Upon completion of a job, the two men would normally execute "Independent Contracting Agreements," using their trade names. These documents, naming "Premium Co." as the contracting party and "MGPC" as the independent contractor, specified a dollar amount to be paid. The dollar amount was derived by some portion of the profits, depending on the amount of work the applicant did; the percentage varied from job to job.
Signing the contracts at the end of the job was evidently Mr. Schaefer's standard operating procedure because he paid the applicant a percentage of the amount remaining after deduction of expenses, and that could not be determined until the job was done.
The applicant normally used Mr. Schaefer's equipment, though he may have used a brush or two of his own on occasion. Mr. Schaefer testified that the applicant had his own ladder, but could not say if the applicant ever used it in any of the projects he and the applicant contracted for. Mr. Schaefer admitted giving the applicant an extension pole, and that the applicant was injured while standing on his (Schaefer's) father's ladder. He did testify that the applicant used his own equipment, but his testimony on this point is vague.
Everyone agreed that Mr. Schaefer supplied the paint the applicant used on the various jobs. Indeed, Mr. Schaefer testified he always provided the paint, but "not always" the brushes. The paint comprised between 5 and 25 percent of the expense of doing the work; the labor expense was much greater.
To satisfy the fourth requirement, the worker must incur the main expenses related to the service or work that he or she performs under contract. Separating out the labor expense, the main expense of the painting jobs the applicant performed was the cost of the paint, and Mr. Schaefer bore this expense. Schaefer argued that the services performed under the contract were just that, services; that labor was the main component of those services; and that consequently the applicant, who provided the labor, bore the main expense. Even if the labor cost was discounted from the equation, the Schaefer argued travel would be the main expense, and the applicant bore that expense.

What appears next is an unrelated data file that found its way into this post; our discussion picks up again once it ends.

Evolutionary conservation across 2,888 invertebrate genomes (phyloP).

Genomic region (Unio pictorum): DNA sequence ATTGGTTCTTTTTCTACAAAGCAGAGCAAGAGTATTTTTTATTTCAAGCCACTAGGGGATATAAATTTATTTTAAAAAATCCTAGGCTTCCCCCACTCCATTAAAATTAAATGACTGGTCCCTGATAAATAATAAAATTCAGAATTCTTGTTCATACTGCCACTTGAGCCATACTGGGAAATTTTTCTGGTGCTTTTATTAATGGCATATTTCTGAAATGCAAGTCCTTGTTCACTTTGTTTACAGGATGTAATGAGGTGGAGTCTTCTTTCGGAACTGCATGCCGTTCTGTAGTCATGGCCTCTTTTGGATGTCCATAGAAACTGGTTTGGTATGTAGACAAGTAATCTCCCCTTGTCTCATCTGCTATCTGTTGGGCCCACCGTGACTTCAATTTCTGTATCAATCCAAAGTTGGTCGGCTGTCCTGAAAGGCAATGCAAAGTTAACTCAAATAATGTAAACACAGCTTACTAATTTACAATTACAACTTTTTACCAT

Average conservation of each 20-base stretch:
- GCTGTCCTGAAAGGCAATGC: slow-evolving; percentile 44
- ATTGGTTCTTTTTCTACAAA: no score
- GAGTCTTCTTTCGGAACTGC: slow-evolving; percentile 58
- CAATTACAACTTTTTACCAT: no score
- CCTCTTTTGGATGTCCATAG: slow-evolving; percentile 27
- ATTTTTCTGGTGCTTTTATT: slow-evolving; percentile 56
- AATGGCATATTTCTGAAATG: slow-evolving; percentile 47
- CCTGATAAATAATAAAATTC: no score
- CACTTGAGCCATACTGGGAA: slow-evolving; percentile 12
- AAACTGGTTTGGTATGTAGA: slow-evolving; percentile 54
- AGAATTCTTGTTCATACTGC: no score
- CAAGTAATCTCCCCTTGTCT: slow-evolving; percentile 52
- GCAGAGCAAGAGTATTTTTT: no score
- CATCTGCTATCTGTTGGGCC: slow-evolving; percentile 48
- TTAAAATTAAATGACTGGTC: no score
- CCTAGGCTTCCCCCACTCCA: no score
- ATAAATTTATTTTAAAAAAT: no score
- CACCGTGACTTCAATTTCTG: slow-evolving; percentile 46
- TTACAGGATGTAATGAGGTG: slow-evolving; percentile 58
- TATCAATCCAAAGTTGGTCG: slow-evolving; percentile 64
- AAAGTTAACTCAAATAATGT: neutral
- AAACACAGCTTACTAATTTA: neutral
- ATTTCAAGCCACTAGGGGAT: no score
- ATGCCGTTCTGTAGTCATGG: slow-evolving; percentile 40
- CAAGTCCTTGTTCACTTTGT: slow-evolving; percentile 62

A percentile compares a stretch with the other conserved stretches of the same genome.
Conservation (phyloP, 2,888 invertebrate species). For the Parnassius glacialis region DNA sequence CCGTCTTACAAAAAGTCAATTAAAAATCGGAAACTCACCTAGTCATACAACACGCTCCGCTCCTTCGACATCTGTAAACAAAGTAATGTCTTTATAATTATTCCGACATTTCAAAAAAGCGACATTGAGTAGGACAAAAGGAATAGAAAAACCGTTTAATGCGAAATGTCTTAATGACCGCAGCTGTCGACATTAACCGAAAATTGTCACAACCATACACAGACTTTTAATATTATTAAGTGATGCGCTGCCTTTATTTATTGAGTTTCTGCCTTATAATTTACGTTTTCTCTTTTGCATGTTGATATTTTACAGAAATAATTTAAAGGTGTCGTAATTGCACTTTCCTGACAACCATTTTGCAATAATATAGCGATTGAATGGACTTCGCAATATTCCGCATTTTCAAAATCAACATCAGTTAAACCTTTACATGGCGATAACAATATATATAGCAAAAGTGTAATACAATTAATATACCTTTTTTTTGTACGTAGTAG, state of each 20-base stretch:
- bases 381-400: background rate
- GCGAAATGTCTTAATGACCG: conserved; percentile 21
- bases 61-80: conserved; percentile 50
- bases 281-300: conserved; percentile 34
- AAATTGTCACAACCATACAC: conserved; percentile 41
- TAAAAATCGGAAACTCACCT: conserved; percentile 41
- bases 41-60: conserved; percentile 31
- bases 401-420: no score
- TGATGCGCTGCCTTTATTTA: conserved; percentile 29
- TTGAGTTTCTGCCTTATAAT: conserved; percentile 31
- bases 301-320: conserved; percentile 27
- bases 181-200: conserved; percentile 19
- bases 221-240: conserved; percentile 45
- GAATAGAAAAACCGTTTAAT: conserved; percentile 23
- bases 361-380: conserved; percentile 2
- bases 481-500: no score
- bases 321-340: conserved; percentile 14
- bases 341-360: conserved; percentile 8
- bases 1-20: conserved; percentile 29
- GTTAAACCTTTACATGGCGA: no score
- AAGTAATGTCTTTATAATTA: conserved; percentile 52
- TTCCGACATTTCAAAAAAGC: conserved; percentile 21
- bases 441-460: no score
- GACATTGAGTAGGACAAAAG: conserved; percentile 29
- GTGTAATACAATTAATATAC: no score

However, the commission found that similar reasoning would apply whenever the employer supplied the materials and arranged for someone to perform services to apply the material. Of course, having procured the materials, the only real expense left under the contract is the performance of services, and of course the person providing the services bears the burden or expense of providing the services. But persons providing services only, who do not obtain or supply any of the materials necessary to perform those services, seem more like employees and less like independent trade persons.
Further, the statutory criteria refers to the main expense "related to the service or work that [the asserted independent contractor] performs under the contract." The use of the words "related to" implies that the statutory test is not meant to be confined to the actual labor expenses of a service contract, and in fact may be meant to exclude them. For example, when someone contracts to have his house painted, the main expense related to the performance of the service contract will usually be the paint, brushes and rollers.
The commission concluded that the conditions of Requirement Four were not satisfied.